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Fear of Possibility

There once was this criminal who had committed a crime

(Because, hey, that’s what criminals do. That’s their job!)

Anyway, he was sent to the king for his punishment.

The king told him he had a choice of two punishments.

He could be hung by a rope.

Or take what’s behind the big, dark, scary, mysterious iron door.

The criminal quickly decided on the rope.

As the noose was being slipped on him, he turned to the king and asked:

“By the way, out of curiosity, what’s behind that door?”

The king laughed and said:

“You know, it’s funny, I offer everyone the same choice, and nearly everyone picks the rope.”

“So,” said the criminal, “Tell me. What’s behind the door? I mean, obviously, I won’t tell anyone,” he said, pointing to the noose around his neck.

The king paused then answered:

“Freedom, but it seems most people are so afraid of the unknown that they immediately take the rope.” 

Fear. “Do not fear,” said Yahweh to Abraham. “Do not fear,” said Yahweh to the prophets Isaiah, Jeremiah, Daniel, and Malachi. “Do not fear,” said Jesus. “Do not fear,” said the angel to Joseph, Zachariah, and Mary. Over and over again to many people in scripture we hear the injunction to “not be afraid.” Why shouldn’t they be afraid, because, we hear over and over again, God is with us in the Divine Unfoldment (that we talked about last week) of our lives.

Listen to Nan Merrill's interpretation Psalm 5:8-9,  

Lead me, O my Beloved, in your mercy lighten my fears;
Make your way straight before me that I may follow.
For there is no truth in fear;
It leads to downfall;
It opens the door to loneliness;
It speaks not with integrity, but out of ignorance;

There is an age old tension between our longing for possibility and our fear of that same possibility. We fear the unknown, change, uncertainty, failure, responsibility. We fear loving and being loved. We fear being hurt or vulnerable.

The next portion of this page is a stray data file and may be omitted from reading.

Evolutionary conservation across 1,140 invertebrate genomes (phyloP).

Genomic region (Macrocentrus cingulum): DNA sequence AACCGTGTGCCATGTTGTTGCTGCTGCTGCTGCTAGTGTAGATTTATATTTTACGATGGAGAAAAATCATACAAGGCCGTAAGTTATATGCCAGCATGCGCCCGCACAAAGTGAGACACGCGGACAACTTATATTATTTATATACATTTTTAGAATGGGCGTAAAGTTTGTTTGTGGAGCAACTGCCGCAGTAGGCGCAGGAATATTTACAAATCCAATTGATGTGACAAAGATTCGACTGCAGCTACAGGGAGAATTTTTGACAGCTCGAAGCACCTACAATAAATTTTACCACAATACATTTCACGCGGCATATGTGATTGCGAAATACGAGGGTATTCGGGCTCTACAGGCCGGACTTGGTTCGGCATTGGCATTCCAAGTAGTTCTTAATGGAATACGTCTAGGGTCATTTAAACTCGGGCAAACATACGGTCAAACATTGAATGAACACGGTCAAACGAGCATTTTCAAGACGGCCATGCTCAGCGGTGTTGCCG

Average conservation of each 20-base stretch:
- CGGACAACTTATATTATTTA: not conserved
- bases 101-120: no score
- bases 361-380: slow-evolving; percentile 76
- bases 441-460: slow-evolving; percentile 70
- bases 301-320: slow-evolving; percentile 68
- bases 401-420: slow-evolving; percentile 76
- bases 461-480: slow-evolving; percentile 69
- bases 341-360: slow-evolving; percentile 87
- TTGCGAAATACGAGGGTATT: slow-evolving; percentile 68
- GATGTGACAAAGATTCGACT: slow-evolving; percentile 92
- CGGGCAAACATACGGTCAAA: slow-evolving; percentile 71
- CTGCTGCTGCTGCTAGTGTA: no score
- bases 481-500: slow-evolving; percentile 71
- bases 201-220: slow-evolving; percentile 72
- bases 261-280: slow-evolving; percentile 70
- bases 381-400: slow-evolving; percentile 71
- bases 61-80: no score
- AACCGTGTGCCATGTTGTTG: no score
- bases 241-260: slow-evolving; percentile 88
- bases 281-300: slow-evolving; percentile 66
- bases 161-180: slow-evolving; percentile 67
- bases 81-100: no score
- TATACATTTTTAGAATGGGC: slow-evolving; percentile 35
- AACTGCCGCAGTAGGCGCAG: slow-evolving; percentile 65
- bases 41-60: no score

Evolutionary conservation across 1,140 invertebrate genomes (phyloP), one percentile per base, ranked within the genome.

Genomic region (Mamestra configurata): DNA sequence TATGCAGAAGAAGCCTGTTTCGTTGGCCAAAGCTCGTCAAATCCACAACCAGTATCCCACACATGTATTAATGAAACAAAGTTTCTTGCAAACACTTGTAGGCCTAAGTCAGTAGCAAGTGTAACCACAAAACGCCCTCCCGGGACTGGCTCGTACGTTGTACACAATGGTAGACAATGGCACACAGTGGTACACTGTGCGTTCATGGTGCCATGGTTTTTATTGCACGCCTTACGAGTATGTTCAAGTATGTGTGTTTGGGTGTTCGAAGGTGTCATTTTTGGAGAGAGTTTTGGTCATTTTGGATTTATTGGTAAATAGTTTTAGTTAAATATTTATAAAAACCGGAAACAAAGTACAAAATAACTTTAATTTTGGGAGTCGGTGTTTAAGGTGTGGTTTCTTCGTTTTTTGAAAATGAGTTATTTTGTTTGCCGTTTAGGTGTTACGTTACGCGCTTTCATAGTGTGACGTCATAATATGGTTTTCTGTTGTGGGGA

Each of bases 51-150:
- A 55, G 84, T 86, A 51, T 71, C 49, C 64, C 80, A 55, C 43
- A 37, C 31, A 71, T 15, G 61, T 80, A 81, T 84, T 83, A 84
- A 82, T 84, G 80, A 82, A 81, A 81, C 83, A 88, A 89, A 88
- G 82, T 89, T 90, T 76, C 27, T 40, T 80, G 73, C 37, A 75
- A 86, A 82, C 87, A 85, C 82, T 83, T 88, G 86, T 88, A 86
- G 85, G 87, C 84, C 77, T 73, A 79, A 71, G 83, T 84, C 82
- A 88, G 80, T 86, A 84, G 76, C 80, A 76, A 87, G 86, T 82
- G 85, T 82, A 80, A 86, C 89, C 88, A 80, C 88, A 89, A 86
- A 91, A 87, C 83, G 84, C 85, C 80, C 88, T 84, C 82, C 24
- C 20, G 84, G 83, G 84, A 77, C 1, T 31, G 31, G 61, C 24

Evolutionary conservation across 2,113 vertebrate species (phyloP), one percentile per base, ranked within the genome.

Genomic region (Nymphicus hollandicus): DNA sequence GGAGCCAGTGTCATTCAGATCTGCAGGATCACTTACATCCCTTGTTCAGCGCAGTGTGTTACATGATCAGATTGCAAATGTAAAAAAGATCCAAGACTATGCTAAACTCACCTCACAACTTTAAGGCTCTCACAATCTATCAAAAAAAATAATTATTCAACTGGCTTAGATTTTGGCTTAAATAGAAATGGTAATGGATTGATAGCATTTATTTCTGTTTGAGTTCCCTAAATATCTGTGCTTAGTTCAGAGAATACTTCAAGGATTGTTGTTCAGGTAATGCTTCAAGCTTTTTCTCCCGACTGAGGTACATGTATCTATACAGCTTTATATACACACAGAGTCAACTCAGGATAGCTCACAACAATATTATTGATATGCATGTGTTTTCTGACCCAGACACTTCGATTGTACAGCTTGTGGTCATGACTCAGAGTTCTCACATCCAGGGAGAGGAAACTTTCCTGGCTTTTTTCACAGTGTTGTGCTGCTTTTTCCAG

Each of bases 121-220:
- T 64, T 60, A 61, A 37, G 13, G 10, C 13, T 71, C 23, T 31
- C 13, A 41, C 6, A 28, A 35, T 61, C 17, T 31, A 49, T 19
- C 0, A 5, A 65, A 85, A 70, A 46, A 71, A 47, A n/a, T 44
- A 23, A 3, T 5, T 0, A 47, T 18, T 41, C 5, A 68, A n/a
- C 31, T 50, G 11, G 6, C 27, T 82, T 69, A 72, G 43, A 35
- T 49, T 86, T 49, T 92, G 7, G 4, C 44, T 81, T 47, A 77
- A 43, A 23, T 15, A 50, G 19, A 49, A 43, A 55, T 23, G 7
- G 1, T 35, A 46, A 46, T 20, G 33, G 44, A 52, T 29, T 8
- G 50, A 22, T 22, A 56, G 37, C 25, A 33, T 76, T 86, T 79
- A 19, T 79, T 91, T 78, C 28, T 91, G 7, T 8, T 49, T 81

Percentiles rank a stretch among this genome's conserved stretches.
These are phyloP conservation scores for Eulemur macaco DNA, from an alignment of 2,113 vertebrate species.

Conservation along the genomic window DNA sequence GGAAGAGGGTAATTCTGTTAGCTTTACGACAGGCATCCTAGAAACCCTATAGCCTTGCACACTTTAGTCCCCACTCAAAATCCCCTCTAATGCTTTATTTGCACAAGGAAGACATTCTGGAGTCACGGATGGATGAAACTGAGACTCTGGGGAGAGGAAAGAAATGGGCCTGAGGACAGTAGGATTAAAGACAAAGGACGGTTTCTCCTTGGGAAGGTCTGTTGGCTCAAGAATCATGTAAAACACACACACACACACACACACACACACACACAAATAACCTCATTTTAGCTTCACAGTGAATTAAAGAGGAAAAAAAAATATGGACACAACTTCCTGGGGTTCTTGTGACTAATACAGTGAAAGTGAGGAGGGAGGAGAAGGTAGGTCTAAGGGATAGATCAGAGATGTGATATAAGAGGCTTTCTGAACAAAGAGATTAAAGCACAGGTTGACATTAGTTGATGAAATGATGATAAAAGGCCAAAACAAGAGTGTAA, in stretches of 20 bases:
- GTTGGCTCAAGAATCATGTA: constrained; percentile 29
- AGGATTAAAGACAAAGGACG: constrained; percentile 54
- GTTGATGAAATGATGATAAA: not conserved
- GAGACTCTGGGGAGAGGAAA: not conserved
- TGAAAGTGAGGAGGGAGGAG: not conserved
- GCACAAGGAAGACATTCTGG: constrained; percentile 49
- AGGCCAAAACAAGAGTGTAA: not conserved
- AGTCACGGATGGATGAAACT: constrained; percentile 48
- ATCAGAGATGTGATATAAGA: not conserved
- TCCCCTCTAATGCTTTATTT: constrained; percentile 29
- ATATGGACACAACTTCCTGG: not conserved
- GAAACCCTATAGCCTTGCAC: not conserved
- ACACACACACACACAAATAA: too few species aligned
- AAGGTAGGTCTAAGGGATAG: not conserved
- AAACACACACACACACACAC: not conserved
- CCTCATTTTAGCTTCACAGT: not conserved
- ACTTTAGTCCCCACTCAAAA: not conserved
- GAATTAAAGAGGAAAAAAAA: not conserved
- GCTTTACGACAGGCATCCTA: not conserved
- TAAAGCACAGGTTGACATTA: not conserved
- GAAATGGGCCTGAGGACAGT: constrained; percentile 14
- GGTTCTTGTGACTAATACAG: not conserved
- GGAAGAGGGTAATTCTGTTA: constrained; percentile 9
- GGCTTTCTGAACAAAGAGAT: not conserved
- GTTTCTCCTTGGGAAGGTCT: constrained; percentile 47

All these fears can sometimes turn into “What if…” Syndrome. You know this one. It's the game we play with ourselves when we're afraid. What if I fail? What if I don't like it? What if people make fun of me? What if something happens?

“What ifs” and fears focus on the negative in any situation. They keep us from taking a chance, from following our dreams, from being attentive to the Divine Unfoldment before us. They cause us to listen to our own inner self-criticism that tells us we aren’t good enough, smart enough, rich enough, pretty enough to take whatever chance is presenting itself. “What ifs” and fears can even influence our relationships if we aren’t willing to allow ourselves to be loved, or risk an intimate relationship.

Here’s another thought, perhaps we’re sometimes afraid because, What if I succeed?

Spiritual author, Marianne Williamson, in her book Return to Love, wrote: 

"Our deepest fear is not that we are inadequate.
Our deepest fear in that we are powerful beyond measure.
It is our Light, not our Darkness, that most frightens us.
We ask ourselves, who am I to be brilliant, gorgeous, talented, fabulous?
Actually, who are you not to be?

What if I have the brains to do more than I'm doing? What if I have the power to help enact change? What if I can make a difference? What does that mean I’ll have to do, give up, change, risk? I knew a few people who truly felt called to the ministry, and they weren’t afraid of failing, but of succeeding and how that would change their lives. Neither of them followed that call.

“What ifs” and fears can (and do) keep us from living life to the fullest. As Les Brown says, “Too many of us are not living our dreams because we’re living our fears.” Which do we want to live? Our dreams and the abundance of life? Or our “what ifs” and fears? It’s our choice which call we listen to and heed.

Alan Watts: “Our lives are one long effort to resist the unknown.”

David had avoided flying on airplanes for most of his life because he found himself terrified of crashing. “I couldn’t stop thinking about all the disasters I heard about on the news, and every time I thought about flying, I would begin sweating and my heart started pounding. I only felt better by avoiding travel altogether.”